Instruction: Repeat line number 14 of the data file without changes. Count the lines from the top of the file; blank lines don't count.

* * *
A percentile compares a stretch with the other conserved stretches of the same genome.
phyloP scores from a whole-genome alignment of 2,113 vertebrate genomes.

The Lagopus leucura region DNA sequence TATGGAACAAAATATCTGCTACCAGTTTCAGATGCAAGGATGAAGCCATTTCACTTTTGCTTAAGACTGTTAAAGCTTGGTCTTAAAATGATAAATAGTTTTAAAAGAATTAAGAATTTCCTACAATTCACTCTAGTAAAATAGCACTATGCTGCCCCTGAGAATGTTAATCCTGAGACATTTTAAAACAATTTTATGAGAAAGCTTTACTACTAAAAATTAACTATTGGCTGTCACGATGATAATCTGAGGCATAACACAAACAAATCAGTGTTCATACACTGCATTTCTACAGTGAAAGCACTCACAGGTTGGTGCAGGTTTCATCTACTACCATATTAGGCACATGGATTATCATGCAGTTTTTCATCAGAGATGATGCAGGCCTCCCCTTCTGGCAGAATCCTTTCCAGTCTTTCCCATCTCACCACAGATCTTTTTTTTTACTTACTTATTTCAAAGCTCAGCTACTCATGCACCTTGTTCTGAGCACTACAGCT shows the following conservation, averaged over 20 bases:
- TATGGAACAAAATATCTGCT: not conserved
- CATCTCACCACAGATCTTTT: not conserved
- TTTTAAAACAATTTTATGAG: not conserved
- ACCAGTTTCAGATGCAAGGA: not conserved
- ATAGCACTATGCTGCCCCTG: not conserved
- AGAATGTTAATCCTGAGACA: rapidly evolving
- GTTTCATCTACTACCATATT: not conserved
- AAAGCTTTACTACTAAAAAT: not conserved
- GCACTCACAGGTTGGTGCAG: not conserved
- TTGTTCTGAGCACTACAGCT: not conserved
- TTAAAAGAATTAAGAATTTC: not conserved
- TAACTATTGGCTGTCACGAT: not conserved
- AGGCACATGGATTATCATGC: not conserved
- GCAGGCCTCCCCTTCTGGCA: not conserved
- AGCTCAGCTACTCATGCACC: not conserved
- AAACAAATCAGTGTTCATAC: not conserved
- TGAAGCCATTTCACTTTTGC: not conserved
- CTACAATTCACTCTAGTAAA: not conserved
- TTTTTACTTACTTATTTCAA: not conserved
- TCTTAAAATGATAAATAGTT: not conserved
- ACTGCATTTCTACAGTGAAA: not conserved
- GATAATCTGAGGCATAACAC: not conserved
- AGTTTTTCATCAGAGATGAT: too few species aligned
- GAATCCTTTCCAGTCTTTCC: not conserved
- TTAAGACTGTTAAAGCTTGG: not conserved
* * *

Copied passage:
- TTAAAAGAATTAAGAATTTC: not conserved